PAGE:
“I’m Kevin Farris, and I’m from Arlington Heights, Illinois.”
With that, the Northwest suburban musician introduced himself to celebrity judges Kelly Clarkson, Nick Jonas, John Legend and Blake Shelton as he burst through the blind audition stage of NBC’s “The Voice” in an episode that aired last week.
“It was equal parts terrifying at first, but then just one of the most exhilarating experiences in my life,” said the 33-year-old singer-songwriter, who now lives in Mount Prospect with his wife. “When you play a normal show, you have the normal performance nerves. And then they kind of go away as the show goes on. This is like that but on steroids. You’re just in this vacuum of intensity.”
Fans of the musical competition show saw Farris’ powerful performance of Johnnyswim’s “Home” win over the judges and draw the attention of Jonas and Legend, who fought to win the singer to their teams.
“That was a really cool, very humbling experience,” he said. “Anytime you have your contemporaries or people in the same field, but definitely on a much higher level … When you have somebody say, ‘Hey, you did a great job. We could feel your truth coming through,’ that was just amazing.”
After some warmhearted banter and an impromptu singalong with Jonas, Farris chose Team Nick.
“Nick is just such a showman and an amazing performer and entertainer,” he said. “So when he got on stage to kind of sway my decision and say, ‘Hey, let’s jam and let’s just be two kindred musicians,’ that definitely won me over.”
From there Farris spent time coaching with Jonas and prepping for the battle rounds, which air at 7 p.m. the next three Mondays.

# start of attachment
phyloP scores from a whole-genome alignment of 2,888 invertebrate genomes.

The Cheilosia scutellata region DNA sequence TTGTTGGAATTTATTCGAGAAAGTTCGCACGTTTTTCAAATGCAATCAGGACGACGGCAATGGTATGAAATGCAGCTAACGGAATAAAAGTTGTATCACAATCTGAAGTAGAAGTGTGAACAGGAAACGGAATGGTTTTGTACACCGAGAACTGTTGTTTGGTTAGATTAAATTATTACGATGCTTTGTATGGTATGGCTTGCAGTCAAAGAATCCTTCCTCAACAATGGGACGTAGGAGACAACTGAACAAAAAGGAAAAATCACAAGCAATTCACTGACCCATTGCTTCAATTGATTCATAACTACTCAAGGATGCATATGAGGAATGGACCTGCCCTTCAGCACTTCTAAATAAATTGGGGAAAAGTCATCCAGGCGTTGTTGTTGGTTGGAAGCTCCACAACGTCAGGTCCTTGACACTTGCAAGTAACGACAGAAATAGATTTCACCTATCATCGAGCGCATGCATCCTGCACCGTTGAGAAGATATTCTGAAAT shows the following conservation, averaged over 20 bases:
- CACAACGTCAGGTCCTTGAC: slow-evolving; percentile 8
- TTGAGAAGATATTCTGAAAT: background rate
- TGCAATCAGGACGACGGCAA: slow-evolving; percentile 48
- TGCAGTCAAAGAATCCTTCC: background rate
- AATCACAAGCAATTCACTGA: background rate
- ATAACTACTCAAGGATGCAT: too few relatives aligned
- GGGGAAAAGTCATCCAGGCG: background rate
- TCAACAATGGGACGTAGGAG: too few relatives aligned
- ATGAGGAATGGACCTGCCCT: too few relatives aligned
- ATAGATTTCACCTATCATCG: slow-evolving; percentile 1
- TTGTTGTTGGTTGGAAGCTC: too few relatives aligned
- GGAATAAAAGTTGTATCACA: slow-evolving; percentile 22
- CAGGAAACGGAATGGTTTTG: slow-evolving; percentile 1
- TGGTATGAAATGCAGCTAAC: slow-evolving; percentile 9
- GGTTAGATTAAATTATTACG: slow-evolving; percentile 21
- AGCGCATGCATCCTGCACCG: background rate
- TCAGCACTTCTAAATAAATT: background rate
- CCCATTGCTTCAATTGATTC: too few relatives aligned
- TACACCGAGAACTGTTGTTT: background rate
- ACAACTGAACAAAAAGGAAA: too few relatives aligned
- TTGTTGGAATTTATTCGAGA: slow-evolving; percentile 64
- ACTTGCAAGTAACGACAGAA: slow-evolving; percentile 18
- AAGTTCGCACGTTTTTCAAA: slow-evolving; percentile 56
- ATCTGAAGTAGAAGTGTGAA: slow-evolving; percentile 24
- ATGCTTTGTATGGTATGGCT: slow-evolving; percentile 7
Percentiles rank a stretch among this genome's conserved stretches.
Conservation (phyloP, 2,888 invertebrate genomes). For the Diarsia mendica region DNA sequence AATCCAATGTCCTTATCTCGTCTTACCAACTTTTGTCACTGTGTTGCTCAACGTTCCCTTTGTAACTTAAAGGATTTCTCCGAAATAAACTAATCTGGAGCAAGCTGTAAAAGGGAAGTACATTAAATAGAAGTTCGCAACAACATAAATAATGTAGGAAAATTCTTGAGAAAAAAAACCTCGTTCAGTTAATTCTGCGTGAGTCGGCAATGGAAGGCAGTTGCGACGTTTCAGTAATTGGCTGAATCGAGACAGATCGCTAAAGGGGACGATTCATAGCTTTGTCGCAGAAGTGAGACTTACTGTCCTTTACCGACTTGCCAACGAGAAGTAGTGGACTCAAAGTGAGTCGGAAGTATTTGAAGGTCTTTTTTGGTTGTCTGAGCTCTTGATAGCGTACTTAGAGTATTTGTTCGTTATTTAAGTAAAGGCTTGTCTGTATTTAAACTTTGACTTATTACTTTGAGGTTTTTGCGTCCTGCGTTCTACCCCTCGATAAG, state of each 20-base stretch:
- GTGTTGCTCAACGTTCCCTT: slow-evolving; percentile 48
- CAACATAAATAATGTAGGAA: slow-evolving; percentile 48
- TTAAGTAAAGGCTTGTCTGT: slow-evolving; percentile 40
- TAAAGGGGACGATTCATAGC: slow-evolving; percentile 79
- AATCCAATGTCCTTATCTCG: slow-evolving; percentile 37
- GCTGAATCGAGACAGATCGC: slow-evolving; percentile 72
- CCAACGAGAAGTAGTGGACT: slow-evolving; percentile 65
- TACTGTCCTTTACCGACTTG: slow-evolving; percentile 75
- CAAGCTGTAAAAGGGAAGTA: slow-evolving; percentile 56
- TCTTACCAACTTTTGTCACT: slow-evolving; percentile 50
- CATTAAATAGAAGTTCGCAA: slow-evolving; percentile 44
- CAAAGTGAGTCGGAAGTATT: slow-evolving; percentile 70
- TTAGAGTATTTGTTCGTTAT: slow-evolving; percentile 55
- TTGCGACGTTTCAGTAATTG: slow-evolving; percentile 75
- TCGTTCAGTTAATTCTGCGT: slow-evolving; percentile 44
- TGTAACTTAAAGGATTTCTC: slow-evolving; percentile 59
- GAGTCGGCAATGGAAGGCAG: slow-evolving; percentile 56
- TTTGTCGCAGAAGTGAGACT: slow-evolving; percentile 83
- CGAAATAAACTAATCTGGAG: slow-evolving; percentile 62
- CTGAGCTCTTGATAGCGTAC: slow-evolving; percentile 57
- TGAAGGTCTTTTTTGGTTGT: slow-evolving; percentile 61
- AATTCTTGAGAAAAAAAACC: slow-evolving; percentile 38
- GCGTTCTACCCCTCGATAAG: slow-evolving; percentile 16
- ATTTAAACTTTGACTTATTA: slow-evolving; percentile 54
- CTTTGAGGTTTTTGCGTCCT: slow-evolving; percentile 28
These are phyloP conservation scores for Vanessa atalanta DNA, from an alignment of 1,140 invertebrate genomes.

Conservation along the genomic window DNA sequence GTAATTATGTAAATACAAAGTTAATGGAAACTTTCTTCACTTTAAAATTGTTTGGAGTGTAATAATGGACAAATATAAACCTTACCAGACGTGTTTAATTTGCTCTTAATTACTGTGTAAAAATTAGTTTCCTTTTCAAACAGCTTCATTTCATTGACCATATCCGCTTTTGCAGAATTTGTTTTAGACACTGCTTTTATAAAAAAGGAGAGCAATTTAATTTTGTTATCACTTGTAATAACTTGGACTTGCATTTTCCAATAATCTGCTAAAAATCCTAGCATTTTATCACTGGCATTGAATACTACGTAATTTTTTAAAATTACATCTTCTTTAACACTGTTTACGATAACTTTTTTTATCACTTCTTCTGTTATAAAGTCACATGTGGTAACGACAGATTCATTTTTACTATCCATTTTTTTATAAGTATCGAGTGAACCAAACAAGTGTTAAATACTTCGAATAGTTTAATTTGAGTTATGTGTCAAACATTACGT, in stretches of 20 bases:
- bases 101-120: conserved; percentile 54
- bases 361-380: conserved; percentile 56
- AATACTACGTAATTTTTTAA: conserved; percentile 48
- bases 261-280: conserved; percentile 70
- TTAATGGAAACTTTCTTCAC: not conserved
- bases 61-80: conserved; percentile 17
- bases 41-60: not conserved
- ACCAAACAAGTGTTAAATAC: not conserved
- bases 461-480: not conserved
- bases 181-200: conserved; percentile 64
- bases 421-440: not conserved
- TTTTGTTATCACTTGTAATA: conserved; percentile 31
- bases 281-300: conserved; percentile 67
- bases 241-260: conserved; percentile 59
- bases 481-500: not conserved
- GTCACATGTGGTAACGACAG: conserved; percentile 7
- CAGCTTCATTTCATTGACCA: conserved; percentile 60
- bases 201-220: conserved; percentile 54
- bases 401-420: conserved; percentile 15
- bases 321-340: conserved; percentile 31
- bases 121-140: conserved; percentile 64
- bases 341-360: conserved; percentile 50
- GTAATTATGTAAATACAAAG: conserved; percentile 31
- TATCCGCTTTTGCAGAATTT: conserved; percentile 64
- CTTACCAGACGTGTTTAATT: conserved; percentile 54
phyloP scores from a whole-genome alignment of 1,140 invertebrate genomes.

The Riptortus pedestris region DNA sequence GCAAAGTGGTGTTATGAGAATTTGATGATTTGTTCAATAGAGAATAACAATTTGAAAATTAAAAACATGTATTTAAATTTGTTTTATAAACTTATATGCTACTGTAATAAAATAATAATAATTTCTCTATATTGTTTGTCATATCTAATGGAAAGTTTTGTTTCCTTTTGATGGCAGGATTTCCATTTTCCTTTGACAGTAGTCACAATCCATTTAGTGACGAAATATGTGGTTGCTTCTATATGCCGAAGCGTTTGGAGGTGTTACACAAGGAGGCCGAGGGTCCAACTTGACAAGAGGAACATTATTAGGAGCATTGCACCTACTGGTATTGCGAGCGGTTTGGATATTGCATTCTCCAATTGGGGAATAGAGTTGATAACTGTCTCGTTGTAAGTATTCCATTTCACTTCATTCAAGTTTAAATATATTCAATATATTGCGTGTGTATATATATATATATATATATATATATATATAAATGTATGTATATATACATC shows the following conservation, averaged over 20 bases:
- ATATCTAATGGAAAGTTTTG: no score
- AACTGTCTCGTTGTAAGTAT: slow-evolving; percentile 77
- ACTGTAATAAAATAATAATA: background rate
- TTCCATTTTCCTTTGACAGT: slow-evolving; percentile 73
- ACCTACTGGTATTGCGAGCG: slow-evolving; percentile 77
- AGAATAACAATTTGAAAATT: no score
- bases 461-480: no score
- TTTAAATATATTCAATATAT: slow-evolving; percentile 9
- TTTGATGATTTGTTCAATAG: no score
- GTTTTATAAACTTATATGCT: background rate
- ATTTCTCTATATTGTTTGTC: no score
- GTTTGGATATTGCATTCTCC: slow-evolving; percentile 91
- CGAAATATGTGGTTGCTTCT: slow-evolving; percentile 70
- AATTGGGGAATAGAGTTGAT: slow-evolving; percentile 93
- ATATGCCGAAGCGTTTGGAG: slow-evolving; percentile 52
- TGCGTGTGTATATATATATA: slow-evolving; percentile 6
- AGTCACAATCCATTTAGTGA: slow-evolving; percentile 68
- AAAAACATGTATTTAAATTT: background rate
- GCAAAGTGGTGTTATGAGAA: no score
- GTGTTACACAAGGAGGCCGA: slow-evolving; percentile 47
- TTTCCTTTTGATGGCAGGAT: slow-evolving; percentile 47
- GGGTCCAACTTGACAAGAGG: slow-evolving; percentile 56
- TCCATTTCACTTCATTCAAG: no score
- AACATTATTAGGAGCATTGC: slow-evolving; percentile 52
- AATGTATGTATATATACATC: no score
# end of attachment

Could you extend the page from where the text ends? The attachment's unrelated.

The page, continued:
“It’s almost like there’s a sports element to it. You go to practice and try to run the play and then the coach says, ‘Alright, let’s look at the tape,’” he said. “Let’s explore this with the song … let’s add energy here and pull back a little bit here. So it’s really truly just like having a coach.”
“And then you start to hang out with them,” he said with a laugh. “So it’s like, ‘OK, I’m friends with Nick Jonas now.’”
When he’s not rubbing elbows with musical celebrities, Farris runs his own music enrichment program for children as well as playing shows around Chicago and the suburbs.
Meshing influences from his musical father and his mother, a librarian who worked in youth outreach, Farris built on his knack for working with children, which he discovered while a teaching assistant at Westgate Elementary in Arlington Heights. He created a program for preschoolers at participating North Shore and Lincolnshire schools that is part music appreciation, part fundamentals of musical theory and part gym class.
“How can I get these kids having fun but also subtly learning things about music theory?” he wondered. His curriculum includes clapping and dancing along to music by “Mr. Kevin,” playing a dodgeball-type game and using giant keyboard mats to teach pitch recognition, all instilling musical basics in the children.
“My hope is that if they do want to pursue music, there might be something that’s getting planted in their subconscious right now,” he said. “That they say, ‘Hey, wait a minute, I know that B note because when I was preschooler I played this game and this crazy dude in a hat was running around with the dodgeball, and now I know that.’ So that would be sort of my selfish hope, I guess, that in some way I played a small role in their appreciation for music as they move forward.”
By night, Farris can be found (in COVID-19-free times) playing both solo and full-band gigs in listening rooms such as at Hey Nonny in Arlington Heights and Uncommon Ground in Chicago. He’s also frequented stages at the Arlington Ale House, Cubby Bear and the House of Blues.
“My number one goal is to be a full-time touring musician,” Farris said. “So obviously ‘The Voice’ opportunity was a really cool way to think about expanding on that part of my dream. The exposure from that is something that you can’t really compete with. … 14 million people tune in and they see your goofy mug singing on the screen.”
“That’s like my bread and butter. I love it,” he said. “But to be able to wake up in the morning and have to run around and scream with some preschoolers is pretty cool.”